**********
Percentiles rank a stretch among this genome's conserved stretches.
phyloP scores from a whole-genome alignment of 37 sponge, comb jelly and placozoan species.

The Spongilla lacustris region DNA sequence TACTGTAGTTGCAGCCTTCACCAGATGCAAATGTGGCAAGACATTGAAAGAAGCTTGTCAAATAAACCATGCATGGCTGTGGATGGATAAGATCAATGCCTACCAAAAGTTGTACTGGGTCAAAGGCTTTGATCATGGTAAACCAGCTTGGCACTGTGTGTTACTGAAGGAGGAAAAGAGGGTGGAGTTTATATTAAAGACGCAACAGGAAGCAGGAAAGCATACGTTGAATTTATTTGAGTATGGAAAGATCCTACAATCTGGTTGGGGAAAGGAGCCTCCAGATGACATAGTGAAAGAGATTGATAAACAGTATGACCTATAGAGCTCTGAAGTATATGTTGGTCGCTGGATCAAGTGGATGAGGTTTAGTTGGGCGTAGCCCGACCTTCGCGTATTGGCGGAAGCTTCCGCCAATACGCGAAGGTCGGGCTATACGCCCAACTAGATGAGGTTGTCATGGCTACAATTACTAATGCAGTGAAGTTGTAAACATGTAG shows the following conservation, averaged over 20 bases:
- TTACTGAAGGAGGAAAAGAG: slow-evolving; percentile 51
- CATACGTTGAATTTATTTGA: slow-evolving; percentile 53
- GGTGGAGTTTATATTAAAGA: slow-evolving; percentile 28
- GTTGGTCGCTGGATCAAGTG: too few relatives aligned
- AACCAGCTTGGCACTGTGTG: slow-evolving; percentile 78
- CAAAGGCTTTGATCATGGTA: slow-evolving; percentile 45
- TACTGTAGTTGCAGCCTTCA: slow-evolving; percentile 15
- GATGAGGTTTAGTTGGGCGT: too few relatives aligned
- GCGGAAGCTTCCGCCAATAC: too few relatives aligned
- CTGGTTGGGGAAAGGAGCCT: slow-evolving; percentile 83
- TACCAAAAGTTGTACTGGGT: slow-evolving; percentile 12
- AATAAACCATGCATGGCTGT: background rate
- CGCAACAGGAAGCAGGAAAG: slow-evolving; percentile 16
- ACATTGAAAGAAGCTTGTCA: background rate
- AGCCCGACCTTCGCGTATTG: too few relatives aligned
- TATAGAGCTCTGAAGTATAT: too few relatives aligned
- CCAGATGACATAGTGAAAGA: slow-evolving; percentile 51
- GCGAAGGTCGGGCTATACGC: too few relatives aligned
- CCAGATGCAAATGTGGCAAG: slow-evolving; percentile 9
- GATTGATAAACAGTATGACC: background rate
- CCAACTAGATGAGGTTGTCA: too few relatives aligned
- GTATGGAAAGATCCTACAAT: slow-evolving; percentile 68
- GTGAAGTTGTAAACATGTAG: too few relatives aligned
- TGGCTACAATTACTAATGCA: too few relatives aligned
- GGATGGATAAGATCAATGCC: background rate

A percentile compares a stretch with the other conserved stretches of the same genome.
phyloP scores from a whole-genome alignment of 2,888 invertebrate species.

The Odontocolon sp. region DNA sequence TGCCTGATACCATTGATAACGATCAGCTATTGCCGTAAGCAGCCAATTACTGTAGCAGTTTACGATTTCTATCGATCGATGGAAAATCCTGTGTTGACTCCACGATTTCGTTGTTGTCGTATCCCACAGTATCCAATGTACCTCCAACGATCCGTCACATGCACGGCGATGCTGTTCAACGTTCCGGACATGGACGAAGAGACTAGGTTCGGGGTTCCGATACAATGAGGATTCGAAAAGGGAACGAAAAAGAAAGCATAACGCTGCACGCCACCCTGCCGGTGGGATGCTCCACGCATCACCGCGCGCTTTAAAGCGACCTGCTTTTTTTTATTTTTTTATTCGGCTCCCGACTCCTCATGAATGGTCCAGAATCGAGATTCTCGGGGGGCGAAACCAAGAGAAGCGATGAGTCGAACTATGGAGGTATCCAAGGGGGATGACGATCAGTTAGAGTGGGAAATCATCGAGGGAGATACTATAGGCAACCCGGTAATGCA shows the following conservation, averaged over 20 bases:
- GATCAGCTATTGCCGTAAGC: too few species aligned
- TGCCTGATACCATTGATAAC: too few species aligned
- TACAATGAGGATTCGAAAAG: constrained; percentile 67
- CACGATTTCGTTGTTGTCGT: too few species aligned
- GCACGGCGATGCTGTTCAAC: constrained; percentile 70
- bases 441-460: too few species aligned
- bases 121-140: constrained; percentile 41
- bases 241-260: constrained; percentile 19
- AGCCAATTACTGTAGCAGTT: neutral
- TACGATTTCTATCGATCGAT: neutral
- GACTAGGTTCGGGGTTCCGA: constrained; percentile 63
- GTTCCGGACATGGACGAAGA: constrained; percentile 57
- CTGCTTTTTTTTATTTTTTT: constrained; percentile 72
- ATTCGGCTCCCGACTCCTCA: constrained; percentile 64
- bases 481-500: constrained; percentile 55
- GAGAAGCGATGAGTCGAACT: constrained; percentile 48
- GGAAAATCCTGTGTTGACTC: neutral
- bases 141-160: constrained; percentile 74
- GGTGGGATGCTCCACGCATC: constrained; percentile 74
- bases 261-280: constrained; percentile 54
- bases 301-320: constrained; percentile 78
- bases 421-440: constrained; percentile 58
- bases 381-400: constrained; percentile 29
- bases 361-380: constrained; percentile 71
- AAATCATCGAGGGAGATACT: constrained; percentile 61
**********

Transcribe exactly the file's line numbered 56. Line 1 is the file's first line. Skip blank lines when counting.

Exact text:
- AAATCATCGAGGGAGATACT: constrained; percentile 61